An important social benefit was the greater bargaining power the collectives gave to farmers. They were able to negotiate lower rents for land leased from powerful landlords and also refuse to provide landlords with unpaid labor which was customarily demanded of them before. In Nepal, collectives were better able to access government subsidies.
Women especially benefitted from the skills they learnt, such as operating irrigation machinery, and taking on tasks previously done by men, thus promoting their independence as farmers. As Janaka Devi Chaudary, a woman in one of the Nepali collectives, commented, “When we were girls, we were not allowed to ride bicycles or go to school. I have learned … to cycle and to write. Similarly, I have learned to operate pumps and spray machines.” (Additional aspects of gender are discussed in another publication).
Of course, there were difficulties too, mostly in terms of labor coordination (such as group members not always turning up for work on time) and gender equity (such as the limited voice women had in groups with few women). Notably, fully-integrated collectives where members had little private land outside the group experienced fewer labor-sharing problems, since they faced less conflicts of interest. We expect that over time, as groups with medium-level integration enjoy greater economic benefits and build trust, they will bring more private land into joint cultivation. This could be further facilitated by connecting the groups in each region into a federated structure.
Overall, our research shows that forming collectives can help farmers challenge long-entrenched power relations in feudal settings, adopt new technology and improve productivity. In so doing, the collectives can sustainably improve livelihoods for resource-poor and landless farmers, especially women. We hope that other development efforts will adapt this approach in order to give poor women farmers the skills and mutual support they need for economic empowerment.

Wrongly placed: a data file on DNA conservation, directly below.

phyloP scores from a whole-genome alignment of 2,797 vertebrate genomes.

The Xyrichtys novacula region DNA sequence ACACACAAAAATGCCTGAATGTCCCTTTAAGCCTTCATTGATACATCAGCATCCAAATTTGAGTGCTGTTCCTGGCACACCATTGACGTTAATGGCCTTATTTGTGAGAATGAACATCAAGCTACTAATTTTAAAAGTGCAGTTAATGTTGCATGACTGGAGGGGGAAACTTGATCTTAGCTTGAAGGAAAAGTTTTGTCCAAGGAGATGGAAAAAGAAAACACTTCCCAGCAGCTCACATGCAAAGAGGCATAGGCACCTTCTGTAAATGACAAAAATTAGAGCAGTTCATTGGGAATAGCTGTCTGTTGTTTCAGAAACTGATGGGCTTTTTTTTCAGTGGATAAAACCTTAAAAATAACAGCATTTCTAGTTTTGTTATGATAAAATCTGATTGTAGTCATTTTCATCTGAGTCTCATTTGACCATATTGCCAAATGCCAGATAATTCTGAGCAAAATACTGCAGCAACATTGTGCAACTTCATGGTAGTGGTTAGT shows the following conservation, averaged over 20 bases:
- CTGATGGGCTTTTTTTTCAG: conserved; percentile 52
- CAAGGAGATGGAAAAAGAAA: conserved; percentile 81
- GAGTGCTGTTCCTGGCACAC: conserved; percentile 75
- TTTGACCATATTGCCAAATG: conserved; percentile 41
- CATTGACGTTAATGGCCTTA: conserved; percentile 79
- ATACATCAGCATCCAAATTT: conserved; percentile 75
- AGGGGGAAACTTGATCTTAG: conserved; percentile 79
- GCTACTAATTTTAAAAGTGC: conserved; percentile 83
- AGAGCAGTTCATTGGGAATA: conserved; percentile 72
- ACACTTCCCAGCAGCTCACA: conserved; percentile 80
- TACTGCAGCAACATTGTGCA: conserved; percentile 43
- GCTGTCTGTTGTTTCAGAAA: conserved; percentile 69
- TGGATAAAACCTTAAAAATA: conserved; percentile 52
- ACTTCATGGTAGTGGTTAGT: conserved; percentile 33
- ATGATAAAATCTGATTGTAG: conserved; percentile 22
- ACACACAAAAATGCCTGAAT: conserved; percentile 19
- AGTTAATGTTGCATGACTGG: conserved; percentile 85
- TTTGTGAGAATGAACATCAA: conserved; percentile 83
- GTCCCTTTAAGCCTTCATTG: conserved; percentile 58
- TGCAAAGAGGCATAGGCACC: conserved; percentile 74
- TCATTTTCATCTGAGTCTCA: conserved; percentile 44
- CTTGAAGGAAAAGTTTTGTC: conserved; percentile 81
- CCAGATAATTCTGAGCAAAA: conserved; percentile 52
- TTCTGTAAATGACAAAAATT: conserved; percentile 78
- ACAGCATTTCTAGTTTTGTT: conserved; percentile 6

- Does group farming empower rural women? Lessons from India's experiments
- A tale of two experiments: institutional innovations in women's group farming in India
We thank Deepa Joshi (WLE/IWMI), Arunima Hakhu and Bryce Gallant (both consultants with CGIAR's research program on Water, Land and Ecosystems), and Stephanie Leder (researcher, Swedish University of Agricultural Sciences, Uppsala) for their valuable inputs.
Bina Agarwal is Professor of Development Economics and Environment, Global Development Institute, The University of Manchester, and Fraser Sugden is Senior lecturer of Human Geography, University of Birmingham.
This study was funded by the Australian Centre for International Agricultural Research (ACIAR) with additional support from the CGIAR Research Program on Water Land and Ecosystems (WLE).